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Guinea-Bissau History

History of Guinea-Bissau

During the second round of presidential elections on January 16, 2000, Kumba Yalá of the populist PRS party was elected president with 72% of the vote. During the first round of elections on November 28, the PRS had obtained 38 seats out of Parliament 102, while the Resistencia de Guinea-Bissau-Movimiento Bafatá (Guinea-Bissau Resistance - Movement Bafatá) came in second place. These two parties formed government and Caetano N 'Tchama was appointed new prime minister. See abbreviationfinder for geography, history, society, politics, and economy of Guinea-Bissau.

In November, General Mané declared himself head of state and tried to conduct a coup, but he, along with eight of his associates, was killed in a fighting with government forces in the village of Quinhamel 30 km from Bissau.

The Bafata movement, which was the second largest group in parliament, withdrew from the coalition government in January 2001. In May, both the IMF and the World Bank suspended their payments to the country when it was revealed that several million US $ for development projects had disappeared. In September, Yalá fired the President of the Supreme Court and 3 other judges, and in November he fired his Foreign Minister who had criticized him. In December, Prime Minister Faustino Imbali was fired on allegations of coup attempt.

In November 2002, Yalá dissolved parliament and declared that he would print new elections in February 2003.

After not being paid for one year for 80 years, in May 2003, 80% of public servants went on strike, which led to the closure of hospitals and schools as well as electricity and water cuts.

A week after Yalá postponed the elections for the 4th time, General Verissimo Correia Seabre conducted a military coup on September 14, 2003, which did not meet any significant resistance. The coup was condemned by the UN and by the African Union, but did not face opposition from the country's population who were tired of economic instability and economic chaos. The majority of the population had to survive for 50 US cents a year. day.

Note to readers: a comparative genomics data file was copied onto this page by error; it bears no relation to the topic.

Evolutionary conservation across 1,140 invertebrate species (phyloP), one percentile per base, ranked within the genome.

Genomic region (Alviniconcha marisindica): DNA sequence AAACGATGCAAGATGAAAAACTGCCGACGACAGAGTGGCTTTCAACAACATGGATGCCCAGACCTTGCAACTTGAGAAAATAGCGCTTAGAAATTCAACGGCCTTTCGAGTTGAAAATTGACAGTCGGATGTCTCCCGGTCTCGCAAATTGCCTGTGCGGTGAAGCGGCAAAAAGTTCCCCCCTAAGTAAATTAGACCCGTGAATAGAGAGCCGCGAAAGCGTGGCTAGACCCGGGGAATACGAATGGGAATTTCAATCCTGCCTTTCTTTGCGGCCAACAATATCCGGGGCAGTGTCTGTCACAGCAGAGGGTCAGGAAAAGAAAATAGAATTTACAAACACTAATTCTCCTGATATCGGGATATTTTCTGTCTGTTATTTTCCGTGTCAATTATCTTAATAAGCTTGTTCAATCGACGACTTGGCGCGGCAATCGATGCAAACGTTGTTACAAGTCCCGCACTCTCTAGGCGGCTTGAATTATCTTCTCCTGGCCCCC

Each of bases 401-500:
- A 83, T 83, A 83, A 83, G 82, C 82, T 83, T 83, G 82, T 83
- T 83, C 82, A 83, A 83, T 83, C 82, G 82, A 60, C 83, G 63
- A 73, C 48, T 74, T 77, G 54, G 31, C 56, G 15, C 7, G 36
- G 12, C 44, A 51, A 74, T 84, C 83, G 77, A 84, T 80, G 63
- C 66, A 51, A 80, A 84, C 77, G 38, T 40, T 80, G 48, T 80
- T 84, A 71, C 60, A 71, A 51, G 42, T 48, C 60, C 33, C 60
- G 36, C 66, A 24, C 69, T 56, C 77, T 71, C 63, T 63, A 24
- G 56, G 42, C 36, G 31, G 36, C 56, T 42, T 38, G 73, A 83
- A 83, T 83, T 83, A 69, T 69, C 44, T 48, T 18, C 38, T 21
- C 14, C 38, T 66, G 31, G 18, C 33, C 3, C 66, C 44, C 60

On September 23, the military junta appointed a transitional government to lead the country to the subsequent elections: parliamentary elections scheduled for March 2004 and presidential elections in March 2005. Economist Henrique Rosa, who in 1994 led the election commission up to the first free elections election in the country's history, was named president, and the head of the PRS, Antonio Arthur Sanha, who had been a sharp critic of the overthrowing president, was appointed prime minister.

In January 2004, Judge Maria do Ceu Silva Monteiro, 38, was appointed President of the Supreme Court. A post that would otherwise have been vacant for 2 years. The Supreme Court will be tasked with overseeing the upcoming elections.

In October, the country's interim president, Henrique Rosa, announced that a military uprising had been put down. It was attempted by soldiers who had served in the UN peacekeeping forces in Liberia. The uproar was caused by dissatisfaction that the soldiers had not been paid for 6 months. Rosa stated that he did not expect the small "setback" in the transition to democracy, stability and the holding of elections in 2005 would hamper international political and economic support.

The high child mortality rate, declining life expectancy and the continued widespread poverty indicated in January 2005 that the country's rhythm in meeting the Millennium goals was very slow. Two out of three of the country's inhabitants live in absolute poverty; life expectancy has dropped from 53 to 45 years - although this is an improvement over the 40 years that were life expectancy in 1980. At the same time, AIDS, leprosy and tuberculosis are becoming more widespread. The country is also among the ten countries in the world with the highest maternal mortality. Access to drinking water, renovation and clothing is also a serious problem.

 

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